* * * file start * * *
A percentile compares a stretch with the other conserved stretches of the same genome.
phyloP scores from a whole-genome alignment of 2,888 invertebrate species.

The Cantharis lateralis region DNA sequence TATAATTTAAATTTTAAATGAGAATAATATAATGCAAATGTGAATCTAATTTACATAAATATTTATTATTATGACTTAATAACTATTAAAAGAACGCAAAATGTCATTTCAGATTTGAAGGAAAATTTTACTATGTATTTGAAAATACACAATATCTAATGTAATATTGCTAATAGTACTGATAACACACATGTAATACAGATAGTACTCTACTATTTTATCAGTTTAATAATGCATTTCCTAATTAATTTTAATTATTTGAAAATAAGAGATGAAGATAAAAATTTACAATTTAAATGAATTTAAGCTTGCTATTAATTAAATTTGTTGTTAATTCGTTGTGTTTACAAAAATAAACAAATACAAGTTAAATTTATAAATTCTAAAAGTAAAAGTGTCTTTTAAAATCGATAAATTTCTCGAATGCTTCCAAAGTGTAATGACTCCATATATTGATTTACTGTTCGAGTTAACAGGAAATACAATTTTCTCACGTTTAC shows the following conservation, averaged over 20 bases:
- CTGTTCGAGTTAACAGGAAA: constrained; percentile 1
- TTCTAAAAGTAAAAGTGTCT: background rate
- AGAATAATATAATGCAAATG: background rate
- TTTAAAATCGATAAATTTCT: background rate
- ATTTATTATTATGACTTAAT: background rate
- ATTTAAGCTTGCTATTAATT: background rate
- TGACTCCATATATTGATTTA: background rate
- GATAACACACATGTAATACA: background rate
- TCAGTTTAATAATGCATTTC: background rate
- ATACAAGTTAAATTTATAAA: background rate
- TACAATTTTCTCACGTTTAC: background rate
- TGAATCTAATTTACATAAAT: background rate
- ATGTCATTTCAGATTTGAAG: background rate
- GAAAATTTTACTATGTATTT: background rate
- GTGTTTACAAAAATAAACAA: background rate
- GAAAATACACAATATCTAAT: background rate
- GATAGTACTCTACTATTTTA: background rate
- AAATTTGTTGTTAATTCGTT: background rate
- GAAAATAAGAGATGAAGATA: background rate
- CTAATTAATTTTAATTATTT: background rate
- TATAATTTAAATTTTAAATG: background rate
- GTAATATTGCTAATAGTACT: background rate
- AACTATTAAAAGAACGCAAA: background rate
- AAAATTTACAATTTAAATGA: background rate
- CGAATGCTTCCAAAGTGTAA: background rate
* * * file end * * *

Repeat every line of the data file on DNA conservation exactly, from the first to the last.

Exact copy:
A percentile compares a stretch with the other conserved stretches of the same genome.
phyloP scores from a whole-genome alignment of 2,888 invertebrate species.

The Cantharis lateralis region DNA sequence TATAATTTAAATTTTAAATGAGAATAATATAATGCAAATGTGAATCTAATTTACATAAATATTTATTATTATGACTTAATAACTATTAAAAGAACGCAAAATGTCATTTCAGATTTGAAGGAAAATTTTACTATGTATTTGAAAATACACAATATCTAATGTAATATTGCTAATAGTACTGATAACACACATGTAATACAGATAGTACTCTACTATTTTATCAGTTTAATAATGCATTTCCTAATTAATTTTAATTATTTGAAAATAAGAGATGAAGATAAAAATTTACAATTTAAATGAATTTAAGCTTGCTATTAATTAAATTTGTTGTTAATTCGTTGTGTTTACAAAAATAAACAAATACAAGTTAAATTTATAAATTCTAAAAGTAAAAGTGTCTTTTAAAATCGATAAATTTCTCGAATGCTTCCAAAGTGTAATGACTCCATATATTGATTTACTGTTCGAGTTAACAGGAAATACAATTTTCTCACGTTTAC shows the following conservation, averaged over 20 bases:
- CTGTTCGAGTTAACAGGAAA: constrained; percentile 1
- TTCTAAAAGTAAAAGTGTCT: background rate
- AGAATAATATAATGCAAATG: background rate
- TTTAAAATCGATAAATTTCT: background rate
- ATTTATTATTATGACTTAAT: background rate
- ATTTAAGCTTGCTATTAATT: background rate
- TGACTCCATATATTGATTTA: background rate
- GATAACACACATGTAATACA: background rate
- TCAGTTTAATAATGCATTTC: background rate
- ATACAAGTTAAATTTATAAA: background rate
- TACAATTTTCTCACGTTTAC: background rate
- TGAATCTAATTTACATAAAT: background rate
- ATGTCATTTCAGATTTGAAG: background rate
- GAAAATTTTACTATGTATTT: background rate
- GTGTTTACAAAAATAAACAA: background rate
- GAAAATACACAATATCTAAT: background rate
- GATAGTACTCTACTATTTTA: background rate
- AAATTTGTTGTTAATTCGTT: background rate
- GAAAATAAGAGATGAAGATA: background rate
- CTAATTAATTTTAATTATTT: background rate
- TATAATTTAAATTTTAAATG: background rate
- GTAATATTGCTAATAGTACT: background rate
- AACTATTAAAAGAACGCAAA: background rate
- AAAATTTACAATTTAAATGA: background rate
- CGAATGCTTCCAAAGTGTAA: background rate